Review of Hysterical History from the Killin News issue 75

Such was the draw of the pre-performance hype surrounding the Killin Drama Club's performance of Hysterical History that the reviewers were attracted from as far afield as Dunkeld and Lochgoilhead. And they were not disappointed!

The tone was set by a relaxed café-style arrangement, candles on tables, and decent wine available at fair prices! So how much history (and wine) can you cram into a couple of hours and was it hysterical?

Trampling liberally on historical fact and extending myth and legend, the cast launched off from Adam and Eve with a tastefully suggestive show of nudity and a stack of double-entendres that Graham Norton would be proud of.

Working rapidly through pre-history to Egypt where a distinctly Glaswegian Caesar managed to avoid the clutches of a lascivious Cleopatra, the audience chortled and guffawed at the quick fire one-liners. The amusement continued through the ages and across continents to include the courts of Henry VIII and Napoleon Bonaparte, and rushed through to the industrial age.It was here that the first pause was put on the levity of the evening by a moving performance by Jamie Hunt of an urchin in cruel poverty.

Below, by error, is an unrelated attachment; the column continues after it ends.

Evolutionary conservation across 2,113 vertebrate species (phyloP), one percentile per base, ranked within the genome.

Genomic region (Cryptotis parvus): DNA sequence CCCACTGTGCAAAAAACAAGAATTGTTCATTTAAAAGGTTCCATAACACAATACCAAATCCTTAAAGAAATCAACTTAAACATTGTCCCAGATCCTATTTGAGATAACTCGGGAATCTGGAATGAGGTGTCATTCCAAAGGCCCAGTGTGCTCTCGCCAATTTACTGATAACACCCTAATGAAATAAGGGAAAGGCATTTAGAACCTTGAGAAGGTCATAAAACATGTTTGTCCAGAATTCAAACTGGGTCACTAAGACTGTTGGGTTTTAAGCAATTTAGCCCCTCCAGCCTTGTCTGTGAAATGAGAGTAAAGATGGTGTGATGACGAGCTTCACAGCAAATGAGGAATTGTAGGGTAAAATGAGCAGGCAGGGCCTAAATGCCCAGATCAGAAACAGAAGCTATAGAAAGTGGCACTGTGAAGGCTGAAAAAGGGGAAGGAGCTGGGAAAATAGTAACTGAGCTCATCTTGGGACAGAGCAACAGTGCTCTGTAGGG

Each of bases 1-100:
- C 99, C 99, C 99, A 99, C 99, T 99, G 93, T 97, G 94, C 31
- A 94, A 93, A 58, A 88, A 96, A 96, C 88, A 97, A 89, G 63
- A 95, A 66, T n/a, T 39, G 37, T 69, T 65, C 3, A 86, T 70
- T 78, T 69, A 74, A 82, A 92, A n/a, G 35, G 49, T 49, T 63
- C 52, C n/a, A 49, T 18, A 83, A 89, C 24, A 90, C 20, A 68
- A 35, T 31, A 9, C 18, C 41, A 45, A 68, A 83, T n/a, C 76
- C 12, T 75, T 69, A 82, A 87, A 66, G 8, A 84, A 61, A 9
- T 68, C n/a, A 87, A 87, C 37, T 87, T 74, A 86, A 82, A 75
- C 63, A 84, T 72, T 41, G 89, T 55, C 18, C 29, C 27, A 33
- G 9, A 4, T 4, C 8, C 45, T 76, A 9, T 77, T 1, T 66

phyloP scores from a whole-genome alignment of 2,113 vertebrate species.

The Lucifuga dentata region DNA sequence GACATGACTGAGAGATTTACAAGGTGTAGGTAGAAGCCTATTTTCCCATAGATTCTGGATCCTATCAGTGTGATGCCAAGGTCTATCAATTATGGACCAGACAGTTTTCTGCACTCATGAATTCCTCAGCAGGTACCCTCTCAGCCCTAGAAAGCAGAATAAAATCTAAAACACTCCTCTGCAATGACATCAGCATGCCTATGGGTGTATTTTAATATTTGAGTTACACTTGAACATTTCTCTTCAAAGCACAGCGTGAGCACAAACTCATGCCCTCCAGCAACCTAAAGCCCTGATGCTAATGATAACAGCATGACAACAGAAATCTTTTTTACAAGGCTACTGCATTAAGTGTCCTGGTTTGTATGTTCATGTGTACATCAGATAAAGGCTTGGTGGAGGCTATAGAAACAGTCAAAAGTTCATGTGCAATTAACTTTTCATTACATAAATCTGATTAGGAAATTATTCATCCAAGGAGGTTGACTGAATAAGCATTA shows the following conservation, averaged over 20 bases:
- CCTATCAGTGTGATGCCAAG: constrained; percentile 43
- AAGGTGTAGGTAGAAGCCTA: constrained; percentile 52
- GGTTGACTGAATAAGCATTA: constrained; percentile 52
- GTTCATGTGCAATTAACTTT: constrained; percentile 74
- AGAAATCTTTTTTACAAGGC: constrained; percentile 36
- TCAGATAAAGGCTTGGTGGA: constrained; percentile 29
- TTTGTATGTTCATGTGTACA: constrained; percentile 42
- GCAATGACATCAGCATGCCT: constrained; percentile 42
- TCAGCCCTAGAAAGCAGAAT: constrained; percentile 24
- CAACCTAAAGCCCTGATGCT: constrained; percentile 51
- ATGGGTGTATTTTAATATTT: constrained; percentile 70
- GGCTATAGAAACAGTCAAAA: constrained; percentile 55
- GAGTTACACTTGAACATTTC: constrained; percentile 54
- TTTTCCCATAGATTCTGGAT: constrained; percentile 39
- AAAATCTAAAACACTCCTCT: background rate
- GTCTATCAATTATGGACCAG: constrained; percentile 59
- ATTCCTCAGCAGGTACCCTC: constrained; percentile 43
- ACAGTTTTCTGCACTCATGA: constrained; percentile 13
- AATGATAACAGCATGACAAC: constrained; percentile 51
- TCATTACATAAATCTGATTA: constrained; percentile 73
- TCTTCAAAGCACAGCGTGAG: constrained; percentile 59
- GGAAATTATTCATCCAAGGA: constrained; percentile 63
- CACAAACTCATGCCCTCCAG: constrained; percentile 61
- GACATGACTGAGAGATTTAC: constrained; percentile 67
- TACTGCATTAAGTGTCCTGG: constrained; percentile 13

Moving on to the 20th Century, a second pause was made to pay a respectful homage to those who gave their lives during the 1st and 2nd World Wars. But the pace was quickly returned with a visit to the houses of the toffs; a slick play on many of the Beatles hits; and a conversation between 'yoofs' which had many in the audience chuckling - was it in sudden recognition of their own offspring?

Solid performances by all members of the cast make it impossible to pick out an Oscar winner - the backstage and technical team certainly deserved recognition for the quantity and quality of the sets, costumes and technical 'tricks'. Wrapping up with a futuristic flight to Mars the audience went home, chuckling and reliving scenes - a sure sign of an enjoyable and memorable evening.


Mark Rivers and Marlene Lightbody